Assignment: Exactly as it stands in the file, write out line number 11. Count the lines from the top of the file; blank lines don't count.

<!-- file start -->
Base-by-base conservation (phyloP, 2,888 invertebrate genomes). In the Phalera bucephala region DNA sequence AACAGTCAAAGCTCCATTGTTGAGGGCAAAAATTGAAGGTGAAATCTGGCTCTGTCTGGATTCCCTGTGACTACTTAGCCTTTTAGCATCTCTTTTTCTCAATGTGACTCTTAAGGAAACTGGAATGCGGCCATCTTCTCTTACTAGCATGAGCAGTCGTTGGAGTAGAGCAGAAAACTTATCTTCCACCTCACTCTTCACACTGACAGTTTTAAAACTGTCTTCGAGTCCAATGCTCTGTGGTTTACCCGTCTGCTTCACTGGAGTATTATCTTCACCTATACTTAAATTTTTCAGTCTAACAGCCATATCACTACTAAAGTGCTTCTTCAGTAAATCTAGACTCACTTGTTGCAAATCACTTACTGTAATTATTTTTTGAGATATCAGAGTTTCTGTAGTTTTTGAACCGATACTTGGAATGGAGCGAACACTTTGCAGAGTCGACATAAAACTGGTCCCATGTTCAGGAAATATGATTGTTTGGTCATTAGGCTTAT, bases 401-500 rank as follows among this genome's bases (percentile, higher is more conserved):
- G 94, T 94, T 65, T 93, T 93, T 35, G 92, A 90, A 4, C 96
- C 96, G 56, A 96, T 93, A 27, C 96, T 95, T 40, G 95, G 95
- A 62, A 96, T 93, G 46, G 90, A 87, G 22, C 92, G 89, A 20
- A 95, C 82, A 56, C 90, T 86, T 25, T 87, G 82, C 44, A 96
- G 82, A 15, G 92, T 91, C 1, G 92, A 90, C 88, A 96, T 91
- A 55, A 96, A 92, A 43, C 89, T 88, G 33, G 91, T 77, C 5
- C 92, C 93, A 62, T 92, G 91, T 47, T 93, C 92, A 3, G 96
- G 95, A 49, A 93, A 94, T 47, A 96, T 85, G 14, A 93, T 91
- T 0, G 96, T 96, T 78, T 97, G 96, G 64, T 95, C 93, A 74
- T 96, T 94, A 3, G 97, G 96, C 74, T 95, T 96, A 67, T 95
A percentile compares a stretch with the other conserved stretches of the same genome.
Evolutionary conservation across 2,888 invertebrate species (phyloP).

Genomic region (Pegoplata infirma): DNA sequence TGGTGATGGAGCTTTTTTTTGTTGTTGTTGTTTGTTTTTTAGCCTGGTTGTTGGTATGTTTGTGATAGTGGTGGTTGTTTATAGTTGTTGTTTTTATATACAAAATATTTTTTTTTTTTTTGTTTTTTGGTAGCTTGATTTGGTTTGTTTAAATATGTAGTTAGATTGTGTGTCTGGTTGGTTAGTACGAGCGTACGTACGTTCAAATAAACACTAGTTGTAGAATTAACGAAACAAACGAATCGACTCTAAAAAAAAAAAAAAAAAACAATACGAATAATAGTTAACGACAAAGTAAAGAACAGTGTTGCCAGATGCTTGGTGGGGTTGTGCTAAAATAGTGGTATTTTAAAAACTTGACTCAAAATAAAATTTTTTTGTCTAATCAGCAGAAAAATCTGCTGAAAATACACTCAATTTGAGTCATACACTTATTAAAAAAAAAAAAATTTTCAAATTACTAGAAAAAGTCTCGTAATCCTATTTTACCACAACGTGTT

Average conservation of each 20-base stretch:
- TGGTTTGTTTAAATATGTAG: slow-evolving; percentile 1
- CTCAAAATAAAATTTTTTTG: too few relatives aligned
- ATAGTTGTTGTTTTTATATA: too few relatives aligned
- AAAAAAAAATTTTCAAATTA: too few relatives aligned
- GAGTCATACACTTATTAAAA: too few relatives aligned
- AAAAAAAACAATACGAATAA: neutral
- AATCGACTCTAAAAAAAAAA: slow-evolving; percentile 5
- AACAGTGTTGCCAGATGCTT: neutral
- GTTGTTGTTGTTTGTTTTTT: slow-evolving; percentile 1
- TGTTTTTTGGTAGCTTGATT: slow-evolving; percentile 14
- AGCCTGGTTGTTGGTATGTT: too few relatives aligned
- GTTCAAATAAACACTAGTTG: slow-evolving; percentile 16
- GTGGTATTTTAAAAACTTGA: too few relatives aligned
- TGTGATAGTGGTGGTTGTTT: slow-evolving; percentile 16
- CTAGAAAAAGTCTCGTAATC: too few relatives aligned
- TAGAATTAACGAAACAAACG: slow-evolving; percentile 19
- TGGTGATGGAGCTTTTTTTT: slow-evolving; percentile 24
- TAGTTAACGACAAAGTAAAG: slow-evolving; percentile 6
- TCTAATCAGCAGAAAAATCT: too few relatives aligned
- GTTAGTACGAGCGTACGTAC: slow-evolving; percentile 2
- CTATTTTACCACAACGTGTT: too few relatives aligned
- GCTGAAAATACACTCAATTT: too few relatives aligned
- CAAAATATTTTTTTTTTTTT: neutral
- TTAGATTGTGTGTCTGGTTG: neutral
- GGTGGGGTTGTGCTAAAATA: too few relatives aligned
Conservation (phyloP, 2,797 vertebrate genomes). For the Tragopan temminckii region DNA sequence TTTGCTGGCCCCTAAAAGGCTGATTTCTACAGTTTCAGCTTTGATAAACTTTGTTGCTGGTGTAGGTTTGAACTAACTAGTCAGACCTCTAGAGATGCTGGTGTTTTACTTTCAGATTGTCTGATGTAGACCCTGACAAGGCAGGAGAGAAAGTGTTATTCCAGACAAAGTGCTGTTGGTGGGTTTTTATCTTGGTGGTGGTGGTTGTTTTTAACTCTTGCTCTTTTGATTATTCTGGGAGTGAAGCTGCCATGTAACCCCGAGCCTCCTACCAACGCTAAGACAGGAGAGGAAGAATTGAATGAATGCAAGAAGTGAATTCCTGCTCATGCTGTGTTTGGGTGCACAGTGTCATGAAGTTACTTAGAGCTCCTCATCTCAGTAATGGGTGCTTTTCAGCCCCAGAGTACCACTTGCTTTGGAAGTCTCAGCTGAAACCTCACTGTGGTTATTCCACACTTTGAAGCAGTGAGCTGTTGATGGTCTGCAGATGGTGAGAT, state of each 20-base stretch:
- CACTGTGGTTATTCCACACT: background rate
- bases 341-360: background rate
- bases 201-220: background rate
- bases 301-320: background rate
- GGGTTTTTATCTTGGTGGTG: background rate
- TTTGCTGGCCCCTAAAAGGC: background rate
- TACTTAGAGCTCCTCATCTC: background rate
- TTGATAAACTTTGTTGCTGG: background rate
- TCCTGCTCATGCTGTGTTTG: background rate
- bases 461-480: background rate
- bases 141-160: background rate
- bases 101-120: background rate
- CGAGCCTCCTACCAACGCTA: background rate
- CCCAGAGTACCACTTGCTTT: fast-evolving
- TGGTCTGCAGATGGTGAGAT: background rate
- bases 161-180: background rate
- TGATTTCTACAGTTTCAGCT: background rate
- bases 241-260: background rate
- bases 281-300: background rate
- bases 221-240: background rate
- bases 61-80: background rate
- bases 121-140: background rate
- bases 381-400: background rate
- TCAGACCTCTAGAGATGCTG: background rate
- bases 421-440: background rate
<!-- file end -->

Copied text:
- T 96, T 94, A 3, G 97, G 96, C 74, T 95, T 96, A 67, T 95